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Math Help - need help with two (basic?) proofs involving equicontinuity

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    Newbie sonictech's Avatar
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    need help with two (basic?) proofs involving equicontinuity

    I'm stuck trying to wrap my head around two proofs involving equicontinuity.

    1) If an equicontinuous sequence of functions (fn) converges pointwise to f on a set S, then f is uniformly continuous on S.

    2) If a sequence of continuous functions (fn) converges uniformly on a compact set S, then the sequence is equicontinuous.
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  2. #2
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    Quote Originally Posted by sonictech View Post
    I'm stuck trying to wrap my head around two proofs involving equicontinuity.

    1) If an equicontinuous sequence of functions (fn) converges pointwise to f on a set S, then f is uniformly continuous on S.

    2) If a sequence of continuous functions (fn) converges uniformly on a compact set S, then the sequence is equicontinuous.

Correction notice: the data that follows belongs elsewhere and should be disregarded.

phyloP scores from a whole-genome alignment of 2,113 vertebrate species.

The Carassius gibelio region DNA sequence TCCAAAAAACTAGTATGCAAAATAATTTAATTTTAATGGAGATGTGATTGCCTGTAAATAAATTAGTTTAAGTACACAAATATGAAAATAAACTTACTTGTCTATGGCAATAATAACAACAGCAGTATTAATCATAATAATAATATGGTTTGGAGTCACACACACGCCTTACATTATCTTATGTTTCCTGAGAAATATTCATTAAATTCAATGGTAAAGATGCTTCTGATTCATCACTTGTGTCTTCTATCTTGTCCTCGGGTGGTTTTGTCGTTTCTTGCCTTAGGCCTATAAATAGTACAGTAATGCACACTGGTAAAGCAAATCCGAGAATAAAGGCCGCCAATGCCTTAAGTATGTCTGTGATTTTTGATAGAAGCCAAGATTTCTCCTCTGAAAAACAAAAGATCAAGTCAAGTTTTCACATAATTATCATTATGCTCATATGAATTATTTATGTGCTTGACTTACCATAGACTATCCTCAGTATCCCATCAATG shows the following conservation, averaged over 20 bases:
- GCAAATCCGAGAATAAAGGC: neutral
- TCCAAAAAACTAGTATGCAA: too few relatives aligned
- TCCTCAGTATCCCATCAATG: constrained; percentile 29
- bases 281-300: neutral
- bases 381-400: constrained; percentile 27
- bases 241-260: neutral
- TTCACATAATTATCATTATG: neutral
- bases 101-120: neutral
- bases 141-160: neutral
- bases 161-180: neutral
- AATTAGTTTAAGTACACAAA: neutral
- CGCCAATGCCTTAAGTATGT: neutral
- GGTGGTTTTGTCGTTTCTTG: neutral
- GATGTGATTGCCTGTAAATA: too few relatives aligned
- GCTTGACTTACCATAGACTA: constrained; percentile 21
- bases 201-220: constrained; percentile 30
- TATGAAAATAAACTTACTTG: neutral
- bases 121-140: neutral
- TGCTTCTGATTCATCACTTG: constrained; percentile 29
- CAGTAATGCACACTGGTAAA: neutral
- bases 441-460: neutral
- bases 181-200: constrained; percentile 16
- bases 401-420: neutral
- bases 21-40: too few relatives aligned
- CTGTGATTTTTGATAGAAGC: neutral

For 1), the definition of equicontinuity says that, given x_0\in S,
    . . . . . . . . . . \forall\epsilon>0\ \exists\delta>0\ \forall n\ |x-x_0|<\delta \Rightarrow |f_n(x)-f_n(x_0)|<\epsilon.
    In that definition, x is a variable point in S, and the absolute value sign denotes the metric in S (which is presumably meant to be a metric space).

    If you let n → ∞ in that definition, and if f_n → f pointwise, then you see that \forall\epsilon>0\ \exists\delta>0\  |x-x_0|<\delta \Rightarrow |f(x)-f(x_0)|\leqslant\epsilon. That shows that f is continuous. It need not be true that f is uniformly continuous. For example, if S=(0,1) and each f_n is the function 1/x then obviously f is also the function 1/x.
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